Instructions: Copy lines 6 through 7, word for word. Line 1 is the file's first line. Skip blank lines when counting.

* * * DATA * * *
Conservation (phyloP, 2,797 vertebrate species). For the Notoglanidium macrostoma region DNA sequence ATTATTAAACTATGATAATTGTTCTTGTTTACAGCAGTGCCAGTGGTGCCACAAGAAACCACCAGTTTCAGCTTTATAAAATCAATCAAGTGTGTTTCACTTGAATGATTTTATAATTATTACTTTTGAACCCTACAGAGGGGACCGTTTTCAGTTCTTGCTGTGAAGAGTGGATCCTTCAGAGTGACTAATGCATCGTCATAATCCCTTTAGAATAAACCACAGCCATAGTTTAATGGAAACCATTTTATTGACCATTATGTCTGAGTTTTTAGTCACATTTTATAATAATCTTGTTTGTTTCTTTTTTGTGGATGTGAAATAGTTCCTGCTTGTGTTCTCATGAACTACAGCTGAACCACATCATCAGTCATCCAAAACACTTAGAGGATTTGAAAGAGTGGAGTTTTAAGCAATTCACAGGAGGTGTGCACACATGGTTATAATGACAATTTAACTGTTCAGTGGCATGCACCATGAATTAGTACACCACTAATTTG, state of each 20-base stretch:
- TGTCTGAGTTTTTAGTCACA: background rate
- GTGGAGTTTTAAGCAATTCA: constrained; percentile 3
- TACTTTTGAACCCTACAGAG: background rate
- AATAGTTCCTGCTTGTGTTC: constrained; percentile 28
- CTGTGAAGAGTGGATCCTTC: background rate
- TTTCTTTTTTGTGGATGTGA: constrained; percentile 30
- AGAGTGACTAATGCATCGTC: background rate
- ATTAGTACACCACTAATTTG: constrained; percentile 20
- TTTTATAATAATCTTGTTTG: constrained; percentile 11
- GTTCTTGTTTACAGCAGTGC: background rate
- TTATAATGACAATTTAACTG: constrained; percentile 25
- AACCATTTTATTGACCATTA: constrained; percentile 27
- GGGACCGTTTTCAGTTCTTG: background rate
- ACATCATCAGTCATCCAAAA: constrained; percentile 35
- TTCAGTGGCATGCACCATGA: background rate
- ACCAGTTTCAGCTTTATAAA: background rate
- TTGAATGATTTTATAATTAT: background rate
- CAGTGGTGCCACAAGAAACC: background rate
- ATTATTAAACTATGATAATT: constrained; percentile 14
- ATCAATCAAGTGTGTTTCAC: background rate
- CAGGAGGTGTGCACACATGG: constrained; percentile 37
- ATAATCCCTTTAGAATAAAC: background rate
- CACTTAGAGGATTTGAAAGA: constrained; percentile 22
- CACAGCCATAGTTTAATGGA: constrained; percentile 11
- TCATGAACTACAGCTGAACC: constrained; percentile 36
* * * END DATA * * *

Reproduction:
- CTGTGAAGAGTGGATCCTTC: background rate
- TTTCTTTTTTGTGGATGTGA: constrained; percentile 30